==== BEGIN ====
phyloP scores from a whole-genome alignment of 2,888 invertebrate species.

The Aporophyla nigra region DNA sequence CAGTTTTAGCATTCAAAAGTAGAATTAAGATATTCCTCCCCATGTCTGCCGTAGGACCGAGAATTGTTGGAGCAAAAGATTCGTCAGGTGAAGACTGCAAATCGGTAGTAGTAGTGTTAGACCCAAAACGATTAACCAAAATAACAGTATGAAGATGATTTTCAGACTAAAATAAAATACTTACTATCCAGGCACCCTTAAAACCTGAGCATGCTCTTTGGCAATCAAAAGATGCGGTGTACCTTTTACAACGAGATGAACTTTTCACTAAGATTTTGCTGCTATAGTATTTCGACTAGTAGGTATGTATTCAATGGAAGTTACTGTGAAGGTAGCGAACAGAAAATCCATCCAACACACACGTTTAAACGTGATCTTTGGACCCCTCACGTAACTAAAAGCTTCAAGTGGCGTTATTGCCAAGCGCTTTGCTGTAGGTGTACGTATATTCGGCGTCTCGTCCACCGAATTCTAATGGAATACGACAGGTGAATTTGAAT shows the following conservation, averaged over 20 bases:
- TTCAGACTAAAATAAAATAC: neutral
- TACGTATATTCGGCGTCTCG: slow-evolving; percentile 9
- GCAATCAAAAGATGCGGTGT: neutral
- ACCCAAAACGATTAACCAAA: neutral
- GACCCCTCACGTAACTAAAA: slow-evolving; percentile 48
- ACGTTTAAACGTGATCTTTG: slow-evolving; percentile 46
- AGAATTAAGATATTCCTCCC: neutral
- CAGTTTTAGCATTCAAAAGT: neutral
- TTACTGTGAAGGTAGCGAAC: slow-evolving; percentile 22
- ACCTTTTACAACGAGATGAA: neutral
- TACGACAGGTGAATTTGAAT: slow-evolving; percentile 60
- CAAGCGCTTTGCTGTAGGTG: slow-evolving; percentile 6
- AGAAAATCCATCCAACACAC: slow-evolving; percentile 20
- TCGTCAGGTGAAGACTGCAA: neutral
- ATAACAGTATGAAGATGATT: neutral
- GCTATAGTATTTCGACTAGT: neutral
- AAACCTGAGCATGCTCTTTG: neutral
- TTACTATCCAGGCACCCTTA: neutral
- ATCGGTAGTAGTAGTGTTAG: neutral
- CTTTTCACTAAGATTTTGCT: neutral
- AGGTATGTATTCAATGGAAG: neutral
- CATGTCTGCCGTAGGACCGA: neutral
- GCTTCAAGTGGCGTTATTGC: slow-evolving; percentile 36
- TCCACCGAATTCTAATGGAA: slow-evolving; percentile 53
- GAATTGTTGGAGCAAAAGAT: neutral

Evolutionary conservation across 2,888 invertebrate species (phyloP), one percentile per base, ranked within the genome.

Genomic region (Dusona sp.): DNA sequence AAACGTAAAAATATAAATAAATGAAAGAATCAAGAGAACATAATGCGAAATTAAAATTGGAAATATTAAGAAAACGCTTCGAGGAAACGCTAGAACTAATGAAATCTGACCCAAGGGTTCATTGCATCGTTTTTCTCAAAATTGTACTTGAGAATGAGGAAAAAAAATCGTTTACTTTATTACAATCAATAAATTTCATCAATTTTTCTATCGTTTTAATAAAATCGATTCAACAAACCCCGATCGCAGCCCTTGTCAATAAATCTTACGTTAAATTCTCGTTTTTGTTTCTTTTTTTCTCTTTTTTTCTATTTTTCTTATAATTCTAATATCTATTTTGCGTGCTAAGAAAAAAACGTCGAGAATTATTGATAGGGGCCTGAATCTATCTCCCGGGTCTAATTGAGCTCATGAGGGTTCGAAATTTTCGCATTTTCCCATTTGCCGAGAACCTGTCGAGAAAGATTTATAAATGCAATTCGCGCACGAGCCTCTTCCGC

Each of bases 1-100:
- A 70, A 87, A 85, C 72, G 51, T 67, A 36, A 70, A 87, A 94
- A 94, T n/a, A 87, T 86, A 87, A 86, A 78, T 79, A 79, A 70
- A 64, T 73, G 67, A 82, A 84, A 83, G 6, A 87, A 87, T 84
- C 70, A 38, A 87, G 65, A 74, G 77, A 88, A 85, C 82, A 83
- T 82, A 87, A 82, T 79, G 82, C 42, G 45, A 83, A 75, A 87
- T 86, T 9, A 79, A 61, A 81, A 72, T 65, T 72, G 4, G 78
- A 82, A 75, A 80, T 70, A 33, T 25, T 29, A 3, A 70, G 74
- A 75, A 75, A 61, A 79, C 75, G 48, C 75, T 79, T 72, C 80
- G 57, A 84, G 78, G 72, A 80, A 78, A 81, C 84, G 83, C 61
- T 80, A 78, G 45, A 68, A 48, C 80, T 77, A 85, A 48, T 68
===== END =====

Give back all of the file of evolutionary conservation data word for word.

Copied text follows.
phyloP scores from a whole-genome alignment of 2,888 invertebrate species.

The Aporophyla nigra region DNA sequence CAGTTTTAGCATTCAAAAGTAGAATTAAGATATTCCTCCCCATGTCTGCCGTAGGACCGAGAATTGTTGGAGCAAAAGATTCGTCAGGTGAAGACTGCAAATCGGTAGTAGTAGTGTTAGACCCAAAACGATTAACCAAAATAACAGTATGAAGATGATTTTCAGACTAAAATAAAATACTTACTATCCAGGCACCCTTAAAACCTGAGCATGCTCTTTGGCAATCAAAAGATGCGGTGTACCTTTTACAACGAGATGAACTTTTCACTAAGATTTTGCTGCTATAGTATTTCGACTAGTAGGTATGTATTCAATGGAAGTTACTGTGAAGGTAGCGAACAGAAAATCCATCCAACACACACGTTTAAACGTGATCTTTGGACCCCTCACGTAACTAAAAGCTTCAAGTGGCGTTATTGCCAAGCGCTTTGCTGTAGGTGTACGTATATTCGGCGTCTCGTCCACCGAATTCTAATGGAATACGACAGGTGAATTTGAAT shows the following conservation, averaged over 20 bases:
- TTCAGACTAAAATAAAATAC: neutral
- TACGTATATTCGGCGTCTCG: slow-evolving; percentile 9
- GCAATCAAAAGATGCGGTGT: neutral
- ACCCAAAACGATTAACCAAA: neutral
- GACCCCTCACGTAACTAAAA: slow-evolving; percentile 48
- ACGTTTAAACGTGATCTTTG: slow-evolving; percentile 46
- AGAATTAAGATATTCCTCCC: neutral
- CAGTTTTAGCATTCAAAAGT: neutral
- TTACTGTGAAGGTAGCGAAC: slow-evolving; percentile 22
- ACCTTTTACAACGAGATGAA: neutral
- TACGACAGGTGAATTTGAAT: slow-evolving; percentile 60
- CAAGCGCTTTGCTGTAGGTG: slow-evolving; percentile 6
- AGAAAATCCATCCAACACAC: slow-evolving; percentile 20
- TCGTCAGGTGAAGACTGCAA: neutral
- ATAACAGTATGAAGATGATT: neutral
- GCTATAGTATTTCGACTAGT: neutral
- AAACCTGAGCATGCTCTTTG: neutral
- TTACTATCCAGGCACCCTTA: neutral
- ATCGGTAGTAGTAGTGTTAG: neutral
- CTTTTCACTAAGATTTTGCT: neutral
- AGGTATGTATTCAATGGAAG: neutral
- CATGTCTGCCGTAGGACCGA: neutral
- GCTTCAAGTGGCGTTATTGC: slow-evolving; percentile 36
- TCCACCGAATTCTAATGGAA: slow-evolving; percentile 53
- GAATTGTTGGAGCAAAAGAT: neutral

Evolutionary conservation across 2,888 invertebrate species (phyloP), one percentile per base, ranked within the genome.

Genomic region (Dusona sp.): DNA sequence AAACGTAAAAATATAAATAAATGAAAGAATCAAGAGAACATAATGCGAAATTAAAATTGGAAATATTAAGAAAACGCTTCGAGGAAACGCTAGAACTAATGAAATCTGACCCAAGGGTTCATTGCATCGTTTTTCTCAAAATTGTACTTGAGAATGAGGAAAAAAAATCGTTTACTTTATTACAATCAATAAATTTCATCAATTTTTCTATCGTTTTAATAAAATCGATTCAACAAACCCCGATCGCAGCCCTTGTCAATAAATCTTACGTTAAATTCTCGTTTTTGTTTCTTTTTTTCTCTTTTTTTCTATTTTTCTTATAATTCTAATATCTATTTTGCGTGCTAAGAAAAAAACGTCGAGAATTATTGATAGGGGCCTGAATCTATCTCCCGGGTCTAATTGAGCTCATGAGGGTTCGAAATTTTCGCATTTTCCCATTTGCCGAGAACCTGTCGAGAAAGATTTATAAATGCAATTCGCGCACGAGCCTCTTCCGC

Each of bases 1-100:
- A 70, A 87, A 85, C 72, G 51, T 67, A 36, A 70, A 87, A 94
- A 94, T n/a, A 87, T 86, A 87, A 86, A 78, T 79, A 79, A 70
- A 64, T 73, G 67, A 82, A 84, A 83, G 6, A 87, A 87, T 84
- C 70, A 38, A 87, G 65, A 74, G 77, A 88, A 85, C 82, A 83
- T 82, A 87, A 82, T 79, G 82, C 42, G 45, A 83, A 75, A 87
- T 86, T 9, A 79, A 61, A 81, A 72, T 65, T 72, G 4, G 78
- A 82, A 75, A 80, T 70, A 33, T 25, T 29, A 3, A 70, G 74
- A 75, A 75, A 61, A 79, C 75, G 48, C 75, T 79, T 72, C 80
- G 57, A 84, G 78, G 72, A 80, A 78, A 81, C 84, G 83, C 61
- T 80, A 78, G 45, A 68, A 48, C 80, T 77, A 85, A 48, T 68